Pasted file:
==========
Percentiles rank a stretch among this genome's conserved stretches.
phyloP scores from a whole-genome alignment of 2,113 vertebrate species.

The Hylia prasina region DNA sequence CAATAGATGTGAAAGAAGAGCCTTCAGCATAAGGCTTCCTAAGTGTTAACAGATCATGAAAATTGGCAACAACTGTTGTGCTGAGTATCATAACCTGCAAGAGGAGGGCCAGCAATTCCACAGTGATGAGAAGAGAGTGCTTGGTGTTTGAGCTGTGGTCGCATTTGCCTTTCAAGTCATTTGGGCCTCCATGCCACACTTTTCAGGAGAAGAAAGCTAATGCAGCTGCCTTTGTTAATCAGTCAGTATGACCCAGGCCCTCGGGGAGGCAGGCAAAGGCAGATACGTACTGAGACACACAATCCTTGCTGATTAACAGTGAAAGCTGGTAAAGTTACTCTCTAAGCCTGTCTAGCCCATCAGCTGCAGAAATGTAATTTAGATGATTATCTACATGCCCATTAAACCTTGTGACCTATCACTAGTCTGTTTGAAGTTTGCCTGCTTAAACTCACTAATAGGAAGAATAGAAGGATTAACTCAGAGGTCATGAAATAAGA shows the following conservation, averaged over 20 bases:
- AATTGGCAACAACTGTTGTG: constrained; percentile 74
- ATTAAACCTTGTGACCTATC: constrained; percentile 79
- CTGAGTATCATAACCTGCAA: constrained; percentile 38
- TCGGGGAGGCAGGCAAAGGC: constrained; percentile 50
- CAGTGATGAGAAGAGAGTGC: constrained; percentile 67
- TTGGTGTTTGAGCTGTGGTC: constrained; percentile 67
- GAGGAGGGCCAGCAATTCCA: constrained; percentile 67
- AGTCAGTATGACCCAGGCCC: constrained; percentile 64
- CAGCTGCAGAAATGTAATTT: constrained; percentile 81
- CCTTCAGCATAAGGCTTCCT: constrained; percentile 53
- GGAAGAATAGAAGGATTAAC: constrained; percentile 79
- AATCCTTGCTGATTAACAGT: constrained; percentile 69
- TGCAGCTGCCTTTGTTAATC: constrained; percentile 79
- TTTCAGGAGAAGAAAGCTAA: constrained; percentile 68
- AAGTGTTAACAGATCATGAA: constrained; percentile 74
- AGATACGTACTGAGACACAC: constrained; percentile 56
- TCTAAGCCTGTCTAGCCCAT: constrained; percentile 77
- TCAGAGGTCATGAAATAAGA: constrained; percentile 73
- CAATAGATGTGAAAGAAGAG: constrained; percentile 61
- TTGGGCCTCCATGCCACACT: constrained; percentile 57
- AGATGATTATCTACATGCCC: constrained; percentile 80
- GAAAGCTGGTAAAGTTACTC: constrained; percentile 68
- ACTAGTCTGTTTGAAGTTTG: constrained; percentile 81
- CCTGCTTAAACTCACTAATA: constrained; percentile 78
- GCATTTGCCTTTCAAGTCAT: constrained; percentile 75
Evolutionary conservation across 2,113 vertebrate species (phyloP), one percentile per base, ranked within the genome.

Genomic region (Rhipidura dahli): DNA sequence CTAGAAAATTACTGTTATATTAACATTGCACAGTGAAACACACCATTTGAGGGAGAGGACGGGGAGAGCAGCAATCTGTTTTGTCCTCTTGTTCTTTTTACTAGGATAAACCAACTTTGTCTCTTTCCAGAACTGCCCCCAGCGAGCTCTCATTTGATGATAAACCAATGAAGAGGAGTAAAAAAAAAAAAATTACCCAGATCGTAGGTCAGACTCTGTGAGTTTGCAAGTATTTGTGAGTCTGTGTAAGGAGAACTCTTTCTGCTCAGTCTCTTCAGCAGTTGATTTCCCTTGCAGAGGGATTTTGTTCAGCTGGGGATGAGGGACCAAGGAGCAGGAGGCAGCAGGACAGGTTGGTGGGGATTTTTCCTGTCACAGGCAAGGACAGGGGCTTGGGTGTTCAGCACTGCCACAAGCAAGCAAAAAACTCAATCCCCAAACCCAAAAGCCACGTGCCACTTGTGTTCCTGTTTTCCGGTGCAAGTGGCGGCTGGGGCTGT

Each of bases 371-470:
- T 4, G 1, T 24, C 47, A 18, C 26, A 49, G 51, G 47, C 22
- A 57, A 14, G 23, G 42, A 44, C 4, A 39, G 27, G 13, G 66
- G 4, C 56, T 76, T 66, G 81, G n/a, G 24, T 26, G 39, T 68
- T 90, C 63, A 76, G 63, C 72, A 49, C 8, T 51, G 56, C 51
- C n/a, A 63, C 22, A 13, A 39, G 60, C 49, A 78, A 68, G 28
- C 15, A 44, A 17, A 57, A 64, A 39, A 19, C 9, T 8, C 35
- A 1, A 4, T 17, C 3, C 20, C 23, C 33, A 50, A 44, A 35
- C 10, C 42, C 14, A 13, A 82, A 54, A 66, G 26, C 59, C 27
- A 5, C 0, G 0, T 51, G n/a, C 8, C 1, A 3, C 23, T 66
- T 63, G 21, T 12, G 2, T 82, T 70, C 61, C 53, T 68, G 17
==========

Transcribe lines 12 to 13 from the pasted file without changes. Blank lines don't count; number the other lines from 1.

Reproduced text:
- CAGCTGCAGAAATGTAATTT: constrained; percentile 81
- CCTTCAGCATAAGGCTTCCT: constrained; percentile 53